Back in December 2009, my husband and I went out to dinner and then strapped into three hours of 3D mayhem with James Cameron’s overrated Avatar. In no way do I encourage the 3D movie industry that has plagued theaters recently, but I am lucky to be one of those who is not hindered by the 3D experience. Clearly, I see that in 3D films, everything is dimmed and colors are not nearly as bright, but it does not give me headaches or makes me queasy in the slightest. The effects, 3D and otherwise, of Avatar were appreciated. However, the recycled plot really brought me down.
In a way, I have to applaud Cameron’s technique on making a 3D movie not look so dingy. The use of bright colors and contrast went a long way in the theater. It was still saturated, but the contrast makes it more difficult to detect. And with so much action constantly going on, my eyes were glued so well that they vetoed my begging bladder for the last half of the film. Damn that 32 ounce soda.
Oh yeah, there was a plot to Avatar right? Somewhere between all the visuals they snuck in some Dances with Wolves meets FernGully: The Last Rainforest story set on the futuristic planet of Pandora. Don’t open that box, you don’t know the power of unobtanium!
Sorry, let me start at the beginning; seems that military forces from Earth have come to Pandora to learn about its inhabitants, the Navi, and drill its natural resource, unobtanium. On the Earth base, there is a clash between the military personnel, lead by a scar-headed, G.I. Joe action figure model, Colonel Miles Quaritch (Stephen Lang), and the “egghead” scientists lead by Grace (Sigourney Weaver). It’s your typical brains vs brawn approach to how to handle this new planet.
Plot structure dictates that the protagonist must be able to have his foot in both courts, so bring in Jake (Sam Worthington), a disabled marine whose recently deceased identical twin brother was a scientist on the Avatar program. How convenient. Rather than toss out the Na’vi body government money has made for his brother, Jake simply replaces him, with no training or scientific knowledge of Pandora or the Na’vi to aid him. Grace isn’t happy about bringing a jar-head in to do her research, and Quaritch is excited to have a man he can trust on the inside. Jake quickly gets a sort of double-agent agenda, do the Avatar program, but report to Quaritch about how to overrule the Na’vi. When Jake gets lost in the jungle and eventually becomes accepted by an entire Na’vi tribe, falling in love with Neytiri (Zoe Saldana), the king’s daughter, and learning that unobtanium is the life force of the planet, his agenda changes. He has to help the Na’vi defend their planet.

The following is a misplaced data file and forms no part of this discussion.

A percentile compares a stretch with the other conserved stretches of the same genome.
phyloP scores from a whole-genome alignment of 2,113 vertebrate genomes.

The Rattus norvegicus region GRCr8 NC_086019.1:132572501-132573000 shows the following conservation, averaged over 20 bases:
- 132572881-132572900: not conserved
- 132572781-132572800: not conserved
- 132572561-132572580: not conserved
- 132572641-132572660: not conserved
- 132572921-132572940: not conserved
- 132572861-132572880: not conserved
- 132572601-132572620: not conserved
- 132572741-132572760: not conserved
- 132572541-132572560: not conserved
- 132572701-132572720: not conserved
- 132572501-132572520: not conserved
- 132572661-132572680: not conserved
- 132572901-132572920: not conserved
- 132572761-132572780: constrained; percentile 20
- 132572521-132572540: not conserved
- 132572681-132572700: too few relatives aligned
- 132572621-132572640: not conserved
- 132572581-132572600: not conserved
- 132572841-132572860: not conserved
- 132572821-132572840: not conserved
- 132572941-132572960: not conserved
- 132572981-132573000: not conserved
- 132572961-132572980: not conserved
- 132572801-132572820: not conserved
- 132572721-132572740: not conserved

There is no doubt that all the astounding visuals are huge technological achievements for the film industry. Huge kudos to Mr. Cameron there. But honestly, after that first viewing it becomes a novelty. Once I’m over the pretty colors and flying mountains, I yearned to feel like I have for some real movie moments that were naturally beautiful. There is sense of adventure I always feel watching the helicopter first land in Jurassic Park, with the jungle and waterfall behind it. The buffalo stampede in Dances with Wolves is a heartpounding experience that leaps off the screen without 3D. The sprawling deserts in Lawrence of Arabia have this majestic feeling of vastness and being that I just don’t find in Avatar. Even Peter O’Toole’s camel ranks higher than that neon pterodactyl.
It is not enough for a film to be a wonderful visual overload and leave me hanging for that emotional connection or sense of adventure. I knew the plot structure too well, therefore the only surprises were for my eyes and not my mind or heart. In the climatic battle, I had a moment in the theater where I stepped back from the action and asked when the chick with the helicopter would make a surprise attack for the good guys…and there she was. You’re not supposed to let me be able to step out of the moment and predict that Mr. Cameron. Big no-no.
“I see you.”